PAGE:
Friday, September 05, 2008

Friday Links!

We're absolutely loaded this week, so put your phone on "forward" and let's go.

Leading off, from Allen Varney, links to the fourth dimension--or rather, an explanation of the fourth dimension (in video form). Plus the story of Alicia Boole Stott, and here's an excerpt:
Despite having no formal education in mathematics, she still possessed a great power of geometric visualization in hyperspace. From the age of seventeen until her death, she remained interested in regular and semi-regular four-dimensional polytopes and made several important discoveries in this area. For example, she showed that there were 6 regular polyhedra in 4-dimensional space and made physical models related to her work.

Prototypes? You can see them right here.

Finally, a 4D game: Hypercube.

Allen also sent me a link a few weeks back that somehow got lost. It's Metal Eating Bird, a 1930 Harold Muller film that combined live-action and animation in remarkable ways.

Here's one of the most epic, incredible white-trash stories in the history of the world, and it demands to be read: One widow, two dead men, one shared heart.

From David Gloier, a link to a story that I'm very surprised hasn't gotten more attention: the Zodiac Killer may finally have been identified.

From Tim Jones, a link to pictures of every console in history, along with brief descriptions.

From Jonathan Arnold, a link to a story about the worst player in sports videogame history--or rather, the worst-rated player in videogame history. Here's an excerpt:
To call Shawn Chambers the worst player in video game history does the man and his career a disservice. Chambers had an accomplished thirteen-year NHL career as an NHL defenseman, winning two Stanley Cups in the process. Despite suffering through more than twenty surgeries on ailing knees, Chambers made it to the playoffs seven times and had 235 points in 625 NHL games.

And yet, if you loaded up NHL '93 back when you were wearing your flannel shirt and blaming your Gin Blossoms CD on your ex-girlfriend, you would've seen Chambers sporting the worst rating ever given to any athlete in video game history: A 1 overall rating.

They even interview Chambers, and you can read it here. Also from Jonathan, a link to a new installment of Gamastura's excellent Postmortem feature, this time on BioShock.

From Schmultzi, a link to a remarkable story about Paul Otlet, who in 1934 created the design for a lower-tech version of the Internet. Here's an excerpt:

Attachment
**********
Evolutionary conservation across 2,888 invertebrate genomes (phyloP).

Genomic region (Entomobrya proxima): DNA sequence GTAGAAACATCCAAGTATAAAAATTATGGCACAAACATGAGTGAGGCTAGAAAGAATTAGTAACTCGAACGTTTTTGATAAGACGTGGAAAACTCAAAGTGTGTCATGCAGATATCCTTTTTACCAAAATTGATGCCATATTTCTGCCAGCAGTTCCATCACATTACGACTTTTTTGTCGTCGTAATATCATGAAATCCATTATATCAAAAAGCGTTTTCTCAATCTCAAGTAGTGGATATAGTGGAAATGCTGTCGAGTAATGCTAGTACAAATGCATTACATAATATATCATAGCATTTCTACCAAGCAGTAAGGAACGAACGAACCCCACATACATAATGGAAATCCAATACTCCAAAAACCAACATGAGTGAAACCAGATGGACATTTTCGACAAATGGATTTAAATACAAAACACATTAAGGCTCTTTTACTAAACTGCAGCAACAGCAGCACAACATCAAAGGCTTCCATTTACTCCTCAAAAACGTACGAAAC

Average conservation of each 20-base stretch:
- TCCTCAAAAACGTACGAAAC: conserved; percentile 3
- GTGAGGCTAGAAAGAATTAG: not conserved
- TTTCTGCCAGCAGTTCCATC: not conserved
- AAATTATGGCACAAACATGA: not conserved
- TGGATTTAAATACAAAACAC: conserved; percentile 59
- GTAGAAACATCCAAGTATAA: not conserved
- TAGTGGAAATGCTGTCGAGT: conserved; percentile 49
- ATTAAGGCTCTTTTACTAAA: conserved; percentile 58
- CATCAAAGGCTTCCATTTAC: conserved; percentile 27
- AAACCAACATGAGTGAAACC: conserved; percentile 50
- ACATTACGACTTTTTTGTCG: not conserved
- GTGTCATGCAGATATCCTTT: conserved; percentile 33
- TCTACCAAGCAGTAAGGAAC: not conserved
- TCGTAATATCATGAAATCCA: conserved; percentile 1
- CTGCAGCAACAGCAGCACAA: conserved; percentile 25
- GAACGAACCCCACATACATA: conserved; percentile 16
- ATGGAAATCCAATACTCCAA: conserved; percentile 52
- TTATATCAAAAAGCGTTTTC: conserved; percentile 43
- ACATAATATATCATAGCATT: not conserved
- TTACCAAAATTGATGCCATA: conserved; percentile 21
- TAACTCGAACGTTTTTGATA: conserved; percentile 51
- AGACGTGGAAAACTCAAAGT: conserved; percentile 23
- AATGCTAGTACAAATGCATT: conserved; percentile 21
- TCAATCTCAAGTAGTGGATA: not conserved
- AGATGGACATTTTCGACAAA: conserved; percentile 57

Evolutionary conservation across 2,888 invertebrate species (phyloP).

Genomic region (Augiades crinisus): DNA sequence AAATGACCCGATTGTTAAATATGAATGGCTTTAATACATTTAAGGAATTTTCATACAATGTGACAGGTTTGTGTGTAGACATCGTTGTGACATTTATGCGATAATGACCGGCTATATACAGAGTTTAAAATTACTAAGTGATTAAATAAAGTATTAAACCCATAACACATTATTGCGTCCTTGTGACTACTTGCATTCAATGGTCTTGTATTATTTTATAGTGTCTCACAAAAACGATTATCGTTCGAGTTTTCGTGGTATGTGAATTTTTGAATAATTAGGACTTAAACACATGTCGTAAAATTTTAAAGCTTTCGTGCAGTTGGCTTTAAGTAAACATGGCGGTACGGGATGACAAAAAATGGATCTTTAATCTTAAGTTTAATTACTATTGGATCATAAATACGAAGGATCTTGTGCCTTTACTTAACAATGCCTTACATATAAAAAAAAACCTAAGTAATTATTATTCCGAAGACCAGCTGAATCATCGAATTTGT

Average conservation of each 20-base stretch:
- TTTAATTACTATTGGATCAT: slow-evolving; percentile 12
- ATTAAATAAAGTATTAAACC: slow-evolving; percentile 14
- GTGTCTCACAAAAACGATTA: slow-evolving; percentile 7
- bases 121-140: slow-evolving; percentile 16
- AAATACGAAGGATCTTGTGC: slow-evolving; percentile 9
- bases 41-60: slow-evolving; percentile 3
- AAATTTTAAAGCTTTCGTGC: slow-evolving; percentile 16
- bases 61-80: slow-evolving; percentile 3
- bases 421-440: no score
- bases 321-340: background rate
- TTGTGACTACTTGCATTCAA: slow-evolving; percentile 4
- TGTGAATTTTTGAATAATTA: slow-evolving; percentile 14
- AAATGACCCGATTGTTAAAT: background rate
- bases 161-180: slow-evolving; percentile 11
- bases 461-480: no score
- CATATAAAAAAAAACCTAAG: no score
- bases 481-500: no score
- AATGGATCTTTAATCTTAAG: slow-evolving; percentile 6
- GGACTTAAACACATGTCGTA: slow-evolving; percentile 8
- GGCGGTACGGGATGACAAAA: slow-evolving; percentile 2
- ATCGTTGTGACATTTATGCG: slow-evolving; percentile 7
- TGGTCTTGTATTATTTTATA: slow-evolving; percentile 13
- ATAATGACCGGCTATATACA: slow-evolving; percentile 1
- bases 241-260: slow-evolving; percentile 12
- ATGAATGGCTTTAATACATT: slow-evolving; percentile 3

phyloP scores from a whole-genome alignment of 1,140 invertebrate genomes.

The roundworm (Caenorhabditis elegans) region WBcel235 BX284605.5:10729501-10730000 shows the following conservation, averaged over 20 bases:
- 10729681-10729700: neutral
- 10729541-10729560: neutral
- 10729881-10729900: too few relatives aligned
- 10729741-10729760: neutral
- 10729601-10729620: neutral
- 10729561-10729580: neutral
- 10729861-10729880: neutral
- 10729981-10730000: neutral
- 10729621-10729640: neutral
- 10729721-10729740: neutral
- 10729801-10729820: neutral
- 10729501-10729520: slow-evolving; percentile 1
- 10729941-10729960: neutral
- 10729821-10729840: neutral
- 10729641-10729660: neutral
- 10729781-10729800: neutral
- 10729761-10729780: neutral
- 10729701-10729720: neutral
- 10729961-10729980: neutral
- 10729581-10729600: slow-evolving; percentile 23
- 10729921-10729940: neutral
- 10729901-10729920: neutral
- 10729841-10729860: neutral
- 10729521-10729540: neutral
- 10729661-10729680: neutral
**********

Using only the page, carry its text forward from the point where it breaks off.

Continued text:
Although Otlet’s proto-Web relied on a patchwork of analog technologies like index cards and telegraph machines, it nonetheless anticipated the hyperlinked structure of today’s Web. “This was a Steampunk version of hypertext,” said Kevin Kelly, former editor of Wired, who is writing a book about the future of technology.

Otlet’s vision hinged on the idea of a networked machine that joined documents using symbolic links. While that notion may seem obvious today, in 1934 it marked a conceptual breakthrough.

From Sean, a link to a video about a drink you can eat: the edible martini.

From the Edwin Garcia Links Machine, a link to an absolutely fascinating article about a new business in Japan: professional seduction. Here's an excerpt:
In Japan, if you have the money you can sort out virtually any problem in your love life. If you want to get rid of an unwanted spouse, retrieve a straying one, get back with an ex or even get together with someone you’ve seen but don’t yet know, there are companies that will help you, using all the technology and expertise in human psychology at their disposal.

Also from Edwin, a link to creative recycling--of 747's.

From Sirius, a link to a story about Henri Cartan, the founder of the Secret Society of Mathematicians, who published articles under the pen name "Nicolas Bourbaki." Cartan recently died at age 104, and his life is a fascinating story. Also, a link to typewiter art--in this case, typewriters morphed into science fiction creatures.

A delicious bit of history: it appears that Agatha Christie set up her own murder. Well, the appearance of her murder.

From John Lewkowitz, a link to an article about a class that appreciates life by examining death. Here's an excerpt:
For the last decade, Bowe has led her classes of 30 students into the refrigerated tombs of bodies stacked bunk-bed-style in the morgue and into hospice bedrooms, glowing from television screens, occupied by the sickly and soon-to-die. She guides them through the barbed-wire fences of Northern New Jersey State Penitentiary, past the outdoor recreation kennels where gang members sweat and swear, to a law library where they sit down with murderers.

From Andrew Stingel (our official representative in Australia), a link to booksthatmakeyoudumb, and the results are very amusing.

In the "you just have to read it for yourself" category, a man caught a 21-pound catfish on a Barbie Doll fishing pole.

Here's a link to some terrific photos of gargoyles.

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